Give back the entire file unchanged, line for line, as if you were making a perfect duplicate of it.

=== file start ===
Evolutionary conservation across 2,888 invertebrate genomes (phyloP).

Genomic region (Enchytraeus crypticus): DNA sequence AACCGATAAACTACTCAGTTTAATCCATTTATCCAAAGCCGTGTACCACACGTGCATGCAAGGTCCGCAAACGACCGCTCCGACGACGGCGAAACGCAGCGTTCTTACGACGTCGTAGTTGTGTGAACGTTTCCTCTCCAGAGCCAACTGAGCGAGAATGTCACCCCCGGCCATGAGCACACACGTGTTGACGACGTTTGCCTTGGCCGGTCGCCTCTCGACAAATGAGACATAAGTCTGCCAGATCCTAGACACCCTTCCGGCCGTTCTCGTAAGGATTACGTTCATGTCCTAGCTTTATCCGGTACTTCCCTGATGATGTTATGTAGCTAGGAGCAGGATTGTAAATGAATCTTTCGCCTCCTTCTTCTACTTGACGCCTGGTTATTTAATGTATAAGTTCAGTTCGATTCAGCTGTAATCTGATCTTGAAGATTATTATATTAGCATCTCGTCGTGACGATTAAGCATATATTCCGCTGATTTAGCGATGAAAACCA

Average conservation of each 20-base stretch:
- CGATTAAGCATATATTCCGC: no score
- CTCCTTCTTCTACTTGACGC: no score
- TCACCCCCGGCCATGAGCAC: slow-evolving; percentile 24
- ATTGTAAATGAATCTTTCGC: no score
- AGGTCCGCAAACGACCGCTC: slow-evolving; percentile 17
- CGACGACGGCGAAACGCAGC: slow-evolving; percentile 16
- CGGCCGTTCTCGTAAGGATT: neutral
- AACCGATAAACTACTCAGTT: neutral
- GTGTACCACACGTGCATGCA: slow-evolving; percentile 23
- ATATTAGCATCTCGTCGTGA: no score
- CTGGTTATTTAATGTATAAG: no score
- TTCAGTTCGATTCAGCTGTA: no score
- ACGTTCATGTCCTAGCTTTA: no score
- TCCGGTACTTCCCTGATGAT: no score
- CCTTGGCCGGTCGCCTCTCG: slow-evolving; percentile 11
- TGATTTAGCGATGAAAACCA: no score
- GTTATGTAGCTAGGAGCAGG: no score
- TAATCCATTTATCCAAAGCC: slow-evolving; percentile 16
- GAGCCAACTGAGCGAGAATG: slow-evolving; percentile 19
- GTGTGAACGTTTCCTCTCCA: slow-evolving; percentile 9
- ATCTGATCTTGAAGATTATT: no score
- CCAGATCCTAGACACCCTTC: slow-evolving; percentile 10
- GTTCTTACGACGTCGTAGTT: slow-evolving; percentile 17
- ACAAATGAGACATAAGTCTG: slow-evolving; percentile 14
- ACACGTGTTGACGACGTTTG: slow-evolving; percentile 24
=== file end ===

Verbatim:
Evolutionary conservation across 2,888 invertebrate genomes (phyloP).

Genomic region (Enchytraeus crypticus): DNA sequence AACCGATAAACTACTCAGTTTAATCCATTTATCCAAAGCCGTGTACCACACGTGCATGCAAGGTCCGCAAACGACCGCTCCGACGACGGCGAAACGCAGCGTTCTTACGACGTCGTAGTTGTGTGAACGTTTCCTCTCCAGAGCCAACTGAGCGAGAATGTCACCCCCGGCCATGAGCACACACGTGTTGACGACGTTTGCCTTGGCCGGTCGCCTCTCGACAAATGAGACATAAGTCTGCCAGATCCTAGACACCCTTCCGGCCGTTCTCGTAAGGATTACGTTCATGTCCTAGCTTTATCCGGTACTTCCCTGATGATGTTATGTAGCTAGGAGCAGGATTGTAAATGAATCTTTCGCCTCCTTCTTCTACTTGACGCCTGGTTATTTAATGTATAAGTTCAGTTCGATTCAGCTGTAATCTGATCTTGAAGATTATTATATTAGCATCTCGTCGTGACGATTAAGCATATATTCCGCTGATTTAGCGATGAAAACCA

Average conservation of each 20-base stretch:
- CGATTAAGCATATATTCCGC: no score
- CTCCTTCTTCTACTTGACGC: no score
- TCACCCCCGGCCATGAGCAC: slow-evolving; percentile 24
- ATTGTAAATGAATCTTTCGC: no score
- AGGTCCGCAAACGACCGCTC: slow-evolving; percentile 17
- CGACGACGGCGAAACGCAGC: slow-evolving; percentile 16
- CGGCCGTTCTCGTAAGGATT: neutral
- AACCGATAAACTACTCAGTT: neutral
- GTGTACCACACGTGCATGCA: slow-evolving; percentile 23
- ATATTAGCATCTCGTCGTGA: no score
- CTGGTTATTTAATGTATAAG: no score
- TTCAGTTCGATTCAGCTGTA: no score
- ACGTTCATGTCCTAGCTTTA: no score
- TCCGGTACTTCCCTGATGAT: no score
- CCTTGGCCGGTCGCCTCTCG: slow-evolving; percentile 11
- TGATTTAGCGATGAAAACCA: no score
- GTTATGTAGCTAGGAGCAGG: no score
- TAATCCATTTATCCAAAGCC: slow-evolving; percentile 16
- GAGCCAACTGAGCGAGAATG: slow-evolving; percentile 19
- GTGTGAACGTTTCCTCTCCA: slow-evolving; percentile 9
- ATCTGATCTTGAAGATTATT: no score
- CCAGATCCTAGACACCCTTC: slow-evolving; percentile 10
- GTTCTTACGACGTCGTAGTT: slow-evolving; percentile 17
- ACAAATGAGACATAAGTCTG: slow-evolving; percentile 14
- ACACGTGTTGACGACGTTTG: slow-evolving; percentile 24